“I think you just have to go through it. And I think that if rather than sort of squeeze your eyes shut, you decide that there’s something interesting about it, if only in the kind of spiritual life cycle sense of the word. But also, — you find out what you’re made of if you weren’t already sure you knew the answer to that.” -Jane Gross
36 boxes stacked strategically in the dark, small, storage space. Black marker scribbled on the sides in large letters, Mrs. Christine. The men from the Vientiane packing company assumed our home’s possessions were all mine, that I was in charge, so they deemed the boxes mine as well. At the time, the logistics were simple. We were parting ways. I was taking the things.
To be fair, I had been the one to accumulate. The rugs from Tunisia, the framed mola from Colombia, the wooden Buddha from Cambodia, the antique console from Korea…each piece marked a time and place we had been and shared, and I treasure them all.
Inside taped up cardboard structures, that life was hushed in paper and bubble wrap. Standing in the hot Hayward sun, many, many months later, I wondered how I would reconcile ownership, what my present self would be able to release. I won’t lie. There was a part of me that wanted to drizzle gasoline over the whole thing and ignite it into the atmosphere. But, the sentimental girl who saved yearbooks and love letters, duplicate photographs (in case I wanted to mail the other to a friend) and tattered journals, felt more like sitting in the middle of a pool of them to conjure up a flood of memories.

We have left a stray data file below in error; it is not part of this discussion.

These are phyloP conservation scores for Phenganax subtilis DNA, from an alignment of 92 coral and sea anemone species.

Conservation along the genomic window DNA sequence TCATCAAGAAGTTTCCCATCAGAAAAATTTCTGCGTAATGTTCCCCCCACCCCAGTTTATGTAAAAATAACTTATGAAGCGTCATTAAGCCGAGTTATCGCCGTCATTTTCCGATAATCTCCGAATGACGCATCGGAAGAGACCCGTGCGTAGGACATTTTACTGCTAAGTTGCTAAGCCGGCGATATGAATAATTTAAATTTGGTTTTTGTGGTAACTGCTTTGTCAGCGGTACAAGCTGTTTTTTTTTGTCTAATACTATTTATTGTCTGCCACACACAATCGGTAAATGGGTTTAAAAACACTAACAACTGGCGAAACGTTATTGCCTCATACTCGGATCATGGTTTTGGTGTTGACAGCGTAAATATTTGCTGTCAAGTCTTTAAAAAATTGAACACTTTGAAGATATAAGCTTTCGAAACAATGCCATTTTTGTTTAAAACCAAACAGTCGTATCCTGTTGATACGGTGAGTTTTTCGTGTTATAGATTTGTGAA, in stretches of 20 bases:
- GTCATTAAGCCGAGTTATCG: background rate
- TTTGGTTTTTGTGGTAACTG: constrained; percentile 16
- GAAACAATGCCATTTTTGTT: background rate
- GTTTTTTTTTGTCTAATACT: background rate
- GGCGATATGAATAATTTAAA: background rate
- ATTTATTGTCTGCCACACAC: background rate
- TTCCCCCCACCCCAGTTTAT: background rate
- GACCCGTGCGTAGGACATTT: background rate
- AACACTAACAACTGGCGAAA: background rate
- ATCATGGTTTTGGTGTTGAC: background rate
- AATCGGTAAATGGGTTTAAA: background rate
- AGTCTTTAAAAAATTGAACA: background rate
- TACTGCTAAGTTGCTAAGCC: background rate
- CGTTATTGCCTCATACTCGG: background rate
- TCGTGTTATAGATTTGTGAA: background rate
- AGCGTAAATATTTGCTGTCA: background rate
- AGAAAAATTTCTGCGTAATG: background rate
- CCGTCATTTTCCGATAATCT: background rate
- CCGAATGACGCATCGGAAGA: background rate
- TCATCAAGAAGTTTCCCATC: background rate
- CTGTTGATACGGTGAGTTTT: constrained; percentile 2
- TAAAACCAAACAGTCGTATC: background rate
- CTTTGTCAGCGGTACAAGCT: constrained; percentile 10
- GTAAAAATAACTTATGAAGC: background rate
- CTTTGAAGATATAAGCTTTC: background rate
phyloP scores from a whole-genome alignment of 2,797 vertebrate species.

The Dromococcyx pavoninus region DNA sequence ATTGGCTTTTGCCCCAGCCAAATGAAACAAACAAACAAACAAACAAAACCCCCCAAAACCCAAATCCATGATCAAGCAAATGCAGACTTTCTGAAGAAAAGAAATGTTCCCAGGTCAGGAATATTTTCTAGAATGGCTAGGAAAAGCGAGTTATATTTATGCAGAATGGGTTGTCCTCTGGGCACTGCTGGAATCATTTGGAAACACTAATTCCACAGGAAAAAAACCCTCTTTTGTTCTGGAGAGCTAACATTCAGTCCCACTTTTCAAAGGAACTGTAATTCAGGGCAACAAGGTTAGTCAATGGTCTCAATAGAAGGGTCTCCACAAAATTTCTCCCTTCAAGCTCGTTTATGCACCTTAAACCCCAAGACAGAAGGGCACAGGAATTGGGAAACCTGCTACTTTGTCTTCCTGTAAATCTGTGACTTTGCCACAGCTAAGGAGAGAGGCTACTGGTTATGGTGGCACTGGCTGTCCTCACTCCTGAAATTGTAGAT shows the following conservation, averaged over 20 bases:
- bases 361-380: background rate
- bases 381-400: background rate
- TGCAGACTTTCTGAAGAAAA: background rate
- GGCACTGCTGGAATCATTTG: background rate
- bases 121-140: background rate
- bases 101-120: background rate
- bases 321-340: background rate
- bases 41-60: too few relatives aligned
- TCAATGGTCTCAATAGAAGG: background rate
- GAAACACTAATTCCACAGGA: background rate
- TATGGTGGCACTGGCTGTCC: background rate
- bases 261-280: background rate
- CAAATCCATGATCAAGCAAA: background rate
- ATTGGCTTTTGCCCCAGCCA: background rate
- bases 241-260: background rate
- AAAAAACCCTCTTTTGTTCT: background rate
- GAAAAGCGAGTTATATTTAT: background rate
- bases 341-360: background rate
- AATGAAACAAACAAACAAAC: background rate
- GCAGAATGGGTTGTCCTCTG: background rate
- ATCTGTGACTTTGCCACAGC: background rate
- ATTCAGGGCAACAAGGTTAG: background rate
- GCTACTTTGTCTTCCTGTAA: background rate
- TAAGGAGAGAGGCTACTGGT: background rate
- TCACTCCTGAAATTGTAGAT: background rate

Things like art I had no wall space for or lamps that operated on a different voltage…some of those things were easier to let go of. But, things like the photographs that adorned our walls for years or the cigar boxes that stored his coins, the bottles of the Saharan desert we kept as if it were powdered gold, the wedding albums we had tucked away on bookshelves, and the CDs we made with each other in mind…these, these things bore deep holes in my heart.
It’s crazy how quickly an object can send you into a spiral of thoughts:
Riding on the back of his motorcycle in the hills of Medellin. That kid who toured us on his father’s tobacco plantation in Cuba. Having summer backyard dinners eating Bill’s grilled salmon. Getting stuck in Miami before embarking on our Tunisia journey because I let my passport expire. India, visiting India. Sunday walks on along the river in Seoul for our seared tuna dinner. Creating a yoga studio in a Buddhist wat in Luang Prabang. Walking in la ciudad antigua on Cartagena evenings.
Could I really do this?
I hated and loved going through those boxes. But, they are me. The journeys, the joys, the changes. They are what I’m made of.
There was a moment when making a trip to the large garbage bin where a warm breeze blew much of the Saharan sand that had piled up at the bottom of a box. So fine, it moved like waves across the sweltering concrete until it totally dispersed.
In ways, this image felt like our story, rolling up and down, moving farther in distance until the grains land in other formations someplace else.
In this process of this separation, I’ve felt like crying my insides out, like I’ve been punched in the stomach, like I’ve been the source of a ruthless self-inquisition, like I wanted to squeeze my eyes shut and make it all go away.
But I could never shut my eyes for long. For one thing, it gets too dark. And for another, the curiosity for what life holds is far too great.